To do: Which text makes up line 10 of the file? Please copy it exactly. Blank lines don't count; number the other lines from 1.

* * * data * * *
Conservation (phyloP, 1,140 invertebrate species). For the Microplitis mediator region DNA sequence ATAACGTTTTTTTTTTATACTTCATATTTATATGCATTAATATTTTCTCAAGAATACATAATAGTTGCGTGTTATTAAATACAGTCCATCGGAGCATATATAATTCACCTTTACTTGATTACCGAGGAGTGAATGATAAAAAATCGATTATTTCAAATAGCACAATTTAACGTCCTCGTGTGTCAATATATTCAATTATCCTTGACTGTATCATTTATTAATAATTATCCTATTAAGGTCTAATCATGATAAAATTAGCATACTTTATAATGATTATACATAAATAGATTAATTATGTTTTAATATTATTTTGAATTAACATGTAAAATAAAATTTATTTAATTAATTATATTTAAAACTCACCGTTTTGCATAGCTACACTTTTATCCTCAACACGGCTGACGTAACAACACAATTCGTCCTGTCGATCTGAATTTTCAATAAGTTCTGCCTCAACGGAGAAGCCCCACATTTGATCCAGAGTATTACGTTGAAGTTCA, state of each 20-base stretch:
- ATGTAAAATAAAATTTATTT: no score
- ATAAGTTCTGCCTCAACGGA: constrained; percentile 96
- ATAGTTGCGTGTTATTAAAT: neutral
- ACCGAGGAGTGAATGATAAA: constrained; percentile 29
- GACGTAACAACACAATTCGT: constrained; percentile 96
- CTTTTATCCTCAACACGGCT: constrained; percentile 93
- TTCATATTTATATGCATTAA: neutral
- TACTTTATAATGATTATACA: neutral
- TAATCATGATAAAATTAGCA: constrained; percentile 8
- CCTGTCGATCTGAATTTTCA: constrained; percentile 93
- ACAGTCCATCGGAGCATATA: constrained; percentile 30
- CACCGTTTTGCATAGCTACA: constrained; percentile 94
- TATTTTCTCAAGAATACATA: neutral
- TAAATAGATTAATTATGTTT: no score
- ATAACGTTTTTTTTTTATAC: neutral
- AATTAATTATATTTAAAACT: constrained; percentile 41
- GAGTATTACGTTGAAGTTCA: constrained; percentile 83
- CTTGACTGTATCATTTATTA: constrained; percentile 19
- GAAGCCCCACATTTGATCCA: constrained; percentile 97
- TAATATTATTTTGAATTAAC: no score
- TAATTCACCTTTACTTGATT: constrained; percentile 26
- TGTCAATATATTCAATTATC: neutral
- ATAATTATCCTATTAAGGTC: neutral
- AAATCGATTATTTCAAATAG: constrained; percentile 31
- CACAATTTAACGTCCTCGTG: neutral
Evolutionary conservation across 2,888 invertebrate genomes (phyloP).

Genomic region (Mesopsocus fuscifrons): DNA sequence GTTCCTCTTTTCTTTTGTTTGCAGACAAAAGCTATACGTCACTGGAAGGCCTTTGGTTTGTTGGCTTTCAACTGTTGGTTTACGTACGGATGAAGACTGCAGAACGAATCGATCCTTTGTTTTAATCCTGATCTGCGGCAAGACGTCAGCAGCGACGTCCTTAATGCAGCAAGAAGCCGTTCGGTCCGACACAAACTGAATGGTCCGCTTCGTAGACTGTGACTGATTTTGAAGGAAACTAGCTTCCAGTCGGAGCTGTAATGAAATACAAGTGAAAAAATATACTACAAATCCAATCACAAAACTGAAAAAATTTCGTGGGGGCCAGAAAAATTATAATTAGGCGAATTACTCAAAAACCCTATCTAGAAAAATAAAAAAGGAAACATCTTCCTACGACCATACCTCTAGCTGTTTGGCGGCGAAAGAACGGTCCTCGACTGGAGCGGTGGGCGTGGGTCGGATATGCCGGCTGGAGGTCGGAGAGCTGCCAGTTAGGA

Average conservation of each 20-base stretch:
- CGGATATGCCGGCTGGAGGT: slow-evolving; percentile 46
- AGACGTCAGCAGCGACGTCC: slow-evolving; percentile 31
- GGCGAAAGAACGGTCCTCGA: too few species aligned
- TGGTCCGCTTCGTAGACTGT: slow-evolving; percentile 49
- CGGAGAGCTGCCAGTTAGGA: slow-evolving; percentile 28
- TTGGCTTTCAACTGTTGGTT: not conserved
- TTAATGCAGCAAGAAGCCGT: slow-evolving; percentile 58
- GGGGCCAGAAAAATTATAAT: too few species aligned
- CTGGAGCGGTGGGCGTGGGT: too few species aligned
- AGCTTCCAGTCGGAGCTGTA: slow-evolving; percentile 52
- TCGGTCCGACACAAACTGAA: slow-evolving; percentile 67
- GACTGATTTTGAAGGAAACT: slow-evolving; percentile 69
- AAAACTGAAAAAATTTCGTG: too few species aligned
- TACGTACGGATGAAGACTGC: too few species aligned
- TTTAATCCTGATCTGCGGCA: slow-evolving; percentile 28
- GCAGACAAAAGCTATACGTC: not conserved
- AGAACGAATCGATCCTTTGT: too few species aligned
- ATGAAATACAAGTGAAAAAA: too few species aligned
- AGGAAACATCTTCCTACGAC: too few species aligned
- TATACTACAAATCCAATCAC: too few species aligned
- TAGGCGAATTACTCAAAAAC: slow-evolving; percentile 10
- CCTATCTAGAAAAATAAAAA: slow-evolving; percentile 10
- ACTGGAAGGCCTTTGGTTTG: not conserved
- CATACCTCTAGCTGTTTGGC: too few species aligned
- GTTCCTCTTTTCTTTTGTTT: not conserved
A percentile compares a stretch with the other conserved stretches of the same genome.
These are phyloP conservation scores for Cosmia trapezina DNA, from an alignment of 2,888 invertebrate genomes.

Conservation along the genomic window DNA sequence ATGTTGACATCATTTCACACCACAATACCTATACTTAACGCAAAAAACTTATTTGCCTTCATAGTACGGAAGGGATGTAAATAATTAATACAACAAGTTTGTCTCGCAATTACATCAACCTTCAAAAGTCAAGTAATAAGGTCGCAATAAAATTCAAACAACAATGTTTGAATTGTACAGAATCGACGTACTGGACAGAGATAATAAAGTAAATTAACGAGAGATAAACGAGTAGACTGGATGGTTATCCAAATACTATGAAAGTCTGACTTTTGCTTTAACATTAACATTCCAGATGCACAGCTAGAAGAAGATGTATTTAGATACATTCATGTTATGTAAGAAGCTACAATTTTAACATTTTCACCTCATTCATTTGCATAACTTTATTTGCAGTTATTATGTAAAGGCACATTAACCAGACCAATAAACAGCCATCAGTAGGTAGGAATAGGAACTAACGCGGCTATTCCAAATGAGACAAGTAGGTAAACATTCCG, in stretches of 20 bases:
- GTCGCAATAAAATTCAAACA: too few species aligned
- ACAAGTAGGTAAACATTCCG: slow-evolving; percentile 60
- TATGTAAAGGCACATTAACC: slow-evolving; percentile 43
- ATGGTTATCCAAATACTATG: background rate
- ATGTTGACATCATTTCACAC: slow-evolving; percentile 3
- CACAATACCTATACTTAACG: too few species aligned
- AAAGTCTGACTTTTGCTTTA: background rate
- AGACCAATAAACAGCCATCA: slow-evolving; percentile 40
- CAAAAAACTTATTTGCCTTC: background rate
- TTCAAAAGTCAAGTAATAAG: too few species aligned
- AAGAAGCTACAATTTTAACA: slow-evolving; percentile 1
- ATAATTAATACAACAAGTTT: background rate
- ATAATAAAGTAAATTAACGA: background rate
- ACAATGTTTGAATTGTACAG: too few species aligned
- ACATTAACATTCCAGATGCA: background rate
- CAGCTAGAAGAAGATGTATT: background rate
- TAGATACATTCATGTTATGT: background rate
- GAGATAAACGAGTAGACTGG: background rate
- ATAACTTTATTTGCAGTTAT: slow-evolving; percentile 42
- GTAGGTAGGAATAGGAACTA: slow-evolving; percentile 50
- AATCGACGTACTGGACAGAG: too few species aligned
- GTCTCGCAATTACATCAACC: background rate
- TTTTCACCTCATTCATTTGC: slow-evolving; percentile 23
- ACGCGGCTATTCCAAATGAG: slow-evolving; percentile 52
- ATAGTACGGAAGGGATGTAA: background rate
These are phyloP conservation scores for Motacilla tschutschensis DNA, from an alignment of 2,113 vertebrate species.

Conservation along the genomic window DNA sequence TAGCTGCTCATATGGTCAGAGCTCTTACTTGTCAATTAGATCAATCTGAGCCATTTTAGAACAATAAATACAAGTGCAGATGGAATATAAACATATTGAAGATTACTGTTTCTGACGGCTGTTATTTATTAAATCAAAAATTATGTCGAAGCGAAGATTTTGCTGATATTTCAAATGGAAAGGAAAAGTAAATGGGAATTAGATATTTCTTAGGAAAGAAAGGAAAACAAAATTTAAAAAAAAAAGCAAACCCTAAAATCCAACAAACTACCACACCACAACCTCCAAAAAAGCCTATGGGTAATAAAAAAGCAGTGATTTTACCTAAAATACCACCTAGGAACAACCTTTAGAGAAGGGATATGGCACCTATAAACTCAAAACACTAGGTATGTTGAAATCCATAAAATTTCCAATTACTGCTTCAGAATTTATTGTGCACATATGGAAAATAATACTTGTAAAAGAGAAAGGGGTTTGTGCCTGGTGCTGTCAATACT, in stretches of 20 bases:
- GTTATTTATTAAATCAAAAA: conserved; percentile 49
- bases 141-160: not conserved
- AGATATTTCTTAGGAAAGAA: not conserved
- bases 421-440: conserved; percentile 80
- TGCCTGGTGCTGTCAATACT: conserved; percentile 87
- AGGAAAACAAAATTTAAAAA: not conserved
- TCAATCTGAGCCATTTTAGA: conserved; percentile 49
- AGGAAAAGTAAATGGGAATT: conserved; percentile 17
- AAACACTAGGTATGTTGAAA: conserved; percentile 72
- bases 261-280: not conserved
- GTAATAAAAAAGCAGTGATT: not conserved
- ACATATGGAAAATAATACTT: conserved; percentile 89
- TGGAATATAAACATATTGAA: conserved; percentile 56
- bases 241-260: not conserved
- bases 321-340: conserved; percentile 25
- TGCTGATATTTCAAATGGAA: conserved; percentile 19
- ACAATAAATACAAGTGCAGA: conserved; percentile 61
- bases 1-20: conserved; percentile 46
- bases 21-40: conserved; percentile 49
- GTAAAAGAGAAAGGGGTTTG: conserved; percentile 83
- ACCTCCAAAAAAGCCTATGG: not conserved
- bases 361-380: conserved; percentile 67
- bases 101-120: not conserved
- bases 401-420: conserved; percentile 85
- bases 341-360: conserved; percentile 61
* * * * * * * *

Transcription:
- TAATCATGATAAAATTAGCA: constrained; percentile 8